For example, you’d think smoking is bad for you. It’s very obvious that it is true. So why can’t you convince a smoker to quit? The smoker is not considering if smoking is healthy or not. He probably knows smoking is unhealthy too. He is thinking things like change is hard. Quitting is hard. He may also even be thinking of what makes him start in the first place. He may be thinking of things like smoking is cool, or all his friends smoke and he will look weak if he quits. If you cannot connect to his thoughts, you may never get through to him by directly telling him the truth.
So, in order to get through to someone, always listen before being heard. Don’t expect others to listen until you are ready to be a listener first. Understand and empathize with who you are talking to. Remember, you actually care about your friend who is smoking, your family member who is gambling, and your child who is playing computer games until 4 am. Show them that you do care by listening, and not just directly for the thing you want to change and listen to everything that they have to say.
“But it takes so long.”
Well yes, it actually does, but focus on the people you are talking to. Think about your care for them. If you are truly thinking about them during the conversation with them, you won’t be evaluating how much effort you are putting in.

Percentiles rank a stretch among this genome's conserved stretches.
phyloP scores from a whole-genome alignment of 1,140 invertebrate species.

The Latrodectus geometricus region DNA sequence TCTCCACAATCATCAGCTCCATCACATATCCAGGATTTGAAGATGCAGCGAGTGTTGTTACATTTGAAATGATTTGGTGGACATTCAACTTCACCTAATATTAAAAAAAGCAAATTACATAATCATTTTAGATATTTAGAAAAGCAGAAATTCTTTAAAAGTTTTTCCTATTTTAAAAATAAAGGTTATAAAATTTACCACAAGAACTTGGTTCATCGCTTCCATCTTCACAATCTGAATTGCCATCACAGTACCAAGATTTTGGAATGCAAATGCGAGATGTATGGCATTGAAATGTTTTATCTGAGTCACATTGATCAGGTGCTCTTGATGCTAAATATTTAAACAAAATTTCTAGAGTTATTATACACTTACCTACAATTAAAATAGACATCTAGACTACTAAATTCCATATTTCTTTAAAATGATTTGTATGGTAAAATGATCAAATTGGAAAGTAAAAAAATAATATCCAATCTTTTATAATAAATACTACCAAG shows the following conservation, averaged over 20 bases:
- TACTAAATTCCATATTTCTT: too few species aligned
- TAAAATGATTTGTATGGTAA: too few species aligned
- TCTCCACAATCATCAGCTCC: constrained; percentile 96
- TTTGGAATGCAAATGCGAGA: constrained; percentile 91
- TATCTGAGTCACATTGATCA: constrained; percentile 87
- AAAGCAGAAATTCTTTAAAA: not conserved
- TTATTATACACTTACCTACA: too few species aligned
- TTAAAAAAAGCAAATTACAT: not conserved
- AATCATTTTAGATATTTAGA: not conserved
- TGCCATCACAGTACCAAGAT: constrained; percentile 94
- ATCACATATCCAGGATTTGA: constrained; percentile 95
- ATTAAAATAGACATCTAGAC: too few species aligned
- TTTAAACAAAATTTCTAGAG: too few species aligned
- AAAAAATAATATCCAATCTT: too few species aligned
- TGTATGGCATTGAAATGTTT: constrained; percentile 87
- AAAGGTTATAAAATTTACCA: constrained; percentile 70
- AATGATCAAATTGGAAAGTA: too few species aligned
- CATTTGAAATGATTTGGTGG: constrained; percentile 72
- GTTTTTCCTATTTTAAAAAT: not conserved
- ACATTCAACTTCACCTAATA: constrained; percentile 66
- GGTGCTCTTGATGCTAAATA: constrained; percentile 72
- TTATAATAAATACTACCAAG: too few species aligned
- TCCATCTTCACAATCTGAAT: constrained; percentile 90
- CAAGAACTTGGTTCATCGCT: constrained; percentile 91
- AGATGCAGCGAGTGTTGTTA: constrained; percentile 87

Once you truly understand the problem, you can begin to solve it. Convincing often starts with words, and how you deliver the words matters very much. Yelling and screaming don’t always get the job done. I wouldn’t say you should never yell and scream. It is a tool to catch someone’s attention in some situation. However, in most cases, it’s detrimental. Patience is often needed.
For example, your friend is gambling away all his money. He would give you a hundred reasons why he should continue and why what you are saying won’t work. If he can’t convince you to go away, he would yell and scream. Because he wants to be able to continue to do what he is doing, he is trying to drag you down to the same level and you yell and scream can give him an excuse to stop listening to you. He may even try to physically get out of the conversation, and you may have to be persistent and talk to him a few times. Never give up on him.
Logic is not the only way. You could argue it is still logical, but often in order to get to someone, there needs to be an emotional connection. A friend is drinking and when drunk, is hurting his child. In the moments of sobriety, if you can get him to understand and see what he has done to his child, at the same time, how much the child loves to be able to interact with the sober dad, yet feeling slightly afraid because he is not 100% sure sober dad is not drunk dad. Perhaps at this moment, you can get through to him emotionally.
Sometimes, it’s not just words that are needed. Your drunken friend by now does want to become sober, but it doesn’t happen overnight. There are many moments of weakness for him. Sometimes, it’s not just the power of one person and you can’t stay with him all the time. Bring him to AA for example. Go with him sometimes. Just be a friend goes a long way.
Always Remember W.H.Y.
Be Well, Be Happy, Be You